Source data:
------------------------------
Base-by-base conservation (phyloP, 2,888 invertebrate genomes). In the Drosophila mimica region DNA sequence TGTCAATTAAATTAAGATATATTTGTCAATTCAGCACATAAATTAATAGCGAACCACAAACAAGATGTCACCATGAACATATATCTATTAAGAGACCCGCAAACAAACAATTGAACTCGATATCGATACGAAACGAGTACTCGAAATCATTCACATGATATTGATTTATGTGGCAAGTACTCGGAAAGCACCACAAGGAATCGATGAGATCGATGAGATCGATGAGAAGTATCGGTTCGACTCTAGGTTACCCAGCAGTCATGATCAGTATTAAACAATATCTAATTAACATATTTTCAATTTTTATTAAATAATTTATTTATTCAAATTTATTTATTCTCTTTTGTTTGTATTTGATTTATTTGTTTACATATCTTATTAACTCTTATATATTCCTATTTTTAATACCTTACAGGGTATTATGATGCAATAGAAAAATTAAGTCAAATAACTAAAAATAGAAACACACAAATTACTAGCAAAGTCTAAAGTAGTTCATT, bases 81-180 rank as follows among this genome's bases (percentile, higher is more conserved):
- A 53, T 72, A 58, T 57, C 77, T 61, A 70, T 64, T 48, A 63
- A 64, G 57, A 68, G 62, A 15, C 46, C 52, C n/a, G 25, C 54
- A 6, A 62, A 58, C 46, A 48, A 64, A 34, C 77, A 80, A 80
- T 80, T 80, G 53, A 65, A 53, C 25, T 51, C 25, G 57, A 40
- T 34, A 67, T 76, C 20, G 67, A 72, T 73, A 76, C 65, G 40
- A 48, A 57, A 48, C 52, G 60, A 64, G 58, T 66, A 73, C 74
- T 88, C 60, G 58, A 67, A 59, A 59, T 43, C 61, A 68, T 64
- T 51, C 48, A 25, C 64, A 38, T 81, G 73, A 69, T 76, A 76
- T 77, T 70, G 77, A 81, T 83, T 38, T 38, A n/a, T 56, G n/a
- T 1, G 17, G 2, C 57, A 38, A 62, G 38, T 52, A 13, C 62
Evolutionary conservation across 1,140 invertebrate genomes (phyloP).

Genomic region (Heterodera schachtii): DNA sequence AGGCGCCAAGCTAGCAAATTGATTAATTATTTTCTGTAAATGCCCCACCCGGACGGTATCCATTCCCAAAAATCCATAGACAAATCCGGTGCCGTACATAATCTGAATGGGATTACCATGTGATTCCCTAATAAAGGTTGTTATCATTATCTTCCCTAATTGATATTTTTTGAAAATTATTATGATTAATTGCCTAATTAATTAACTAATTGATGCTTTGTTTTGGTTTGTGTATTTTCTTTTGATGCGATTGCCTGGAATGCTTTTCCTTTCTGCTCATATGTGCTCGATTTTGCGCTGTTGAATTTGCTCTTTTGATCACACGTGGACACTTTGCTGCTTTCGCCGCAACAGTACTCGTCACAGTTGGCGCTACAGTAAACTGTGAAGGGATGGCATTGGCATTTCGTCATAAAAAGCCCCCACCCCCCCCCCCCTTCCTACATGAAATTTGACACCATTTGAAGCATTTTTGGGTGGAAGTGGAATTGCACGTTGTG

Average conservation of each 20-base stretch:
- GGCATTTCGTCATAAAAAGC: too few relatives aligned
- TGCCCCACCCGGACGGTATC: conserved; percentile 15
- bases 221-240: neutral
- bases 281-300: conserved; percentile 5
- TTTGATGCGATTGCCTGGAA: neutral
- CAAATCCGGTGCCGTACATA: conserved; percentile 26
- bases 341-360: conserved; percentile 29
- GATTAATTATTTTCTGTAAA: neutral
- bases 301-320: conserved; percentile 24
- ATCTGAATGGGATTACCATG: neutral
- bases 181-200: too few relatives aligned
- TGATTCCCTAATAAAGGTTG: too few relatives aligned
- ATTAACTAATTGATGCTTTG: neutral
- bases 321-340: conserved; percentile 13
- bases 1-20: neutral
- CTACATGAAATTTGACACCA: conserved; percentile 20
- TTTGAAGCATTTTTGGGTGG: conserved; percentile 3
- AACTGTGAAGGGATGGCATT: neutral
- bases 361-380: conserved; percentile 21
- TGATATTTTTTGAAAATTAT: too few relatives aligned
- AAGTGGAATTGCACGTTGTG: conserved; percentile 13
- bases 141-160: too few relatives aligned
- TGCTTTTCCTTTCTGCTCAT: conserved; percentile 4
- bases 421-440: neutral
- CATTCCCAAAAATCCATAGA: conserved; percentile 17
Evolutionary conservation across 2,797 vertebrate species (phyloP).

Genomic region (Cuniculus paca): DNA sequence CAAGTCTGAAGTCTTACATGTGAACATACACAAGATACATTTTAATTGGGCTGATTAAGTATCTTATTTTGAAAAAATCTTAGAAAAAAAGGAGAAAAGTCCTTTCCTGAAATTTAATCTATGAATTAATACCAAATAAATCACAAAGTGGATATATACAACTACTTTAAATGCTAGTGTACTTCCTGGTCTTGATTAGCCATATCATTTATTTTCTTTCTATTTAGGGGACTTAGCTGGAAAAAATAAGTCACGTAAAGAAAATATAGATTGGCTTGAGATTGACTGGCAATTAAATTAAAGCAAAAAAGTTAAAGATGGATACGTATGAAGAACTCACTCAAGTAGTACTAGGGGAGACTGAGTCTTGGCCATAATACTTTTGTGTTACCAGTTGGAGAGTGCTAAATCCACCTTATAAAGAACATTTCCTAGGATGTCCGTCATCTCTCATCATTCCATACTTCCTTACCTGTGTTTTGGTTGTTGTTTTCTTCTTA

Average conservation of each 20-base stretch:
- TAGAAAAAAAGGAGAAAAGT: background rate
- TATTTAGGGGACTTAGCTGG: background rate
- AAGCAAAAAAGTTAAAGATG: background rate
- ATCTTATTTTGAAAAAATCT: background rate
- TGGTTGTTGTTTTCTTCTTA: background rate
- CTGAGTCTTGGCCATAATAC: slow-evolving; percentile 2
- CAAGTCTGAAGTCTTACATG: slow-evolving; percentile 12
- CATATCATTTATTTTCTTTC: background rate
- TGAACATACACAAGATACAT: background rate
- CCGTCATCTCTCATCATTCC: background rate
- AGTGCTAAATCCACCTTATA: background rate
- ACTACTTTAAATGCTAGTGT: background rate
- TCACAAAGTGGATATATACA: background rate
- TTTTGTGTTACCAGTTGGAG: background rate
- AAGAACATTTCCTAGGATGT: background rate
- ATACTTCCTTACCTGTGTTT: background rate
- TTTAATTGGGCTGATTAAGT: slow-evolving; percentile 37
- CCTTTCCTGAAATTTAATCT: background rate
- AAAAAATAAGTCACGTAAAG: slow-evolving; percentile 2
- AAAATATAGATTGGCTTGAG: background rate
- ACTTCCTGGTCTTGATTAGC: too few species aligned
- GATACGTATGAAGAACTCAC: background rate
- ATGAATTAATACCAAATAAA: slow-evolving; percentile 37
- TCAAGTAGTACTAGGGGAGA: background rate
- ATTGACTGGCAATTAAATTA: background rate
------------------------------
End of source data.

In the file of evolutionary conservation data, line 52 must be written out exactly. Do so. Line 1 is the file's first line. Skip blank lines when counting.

- CCGTCATCTCTCATCATTCC: background rate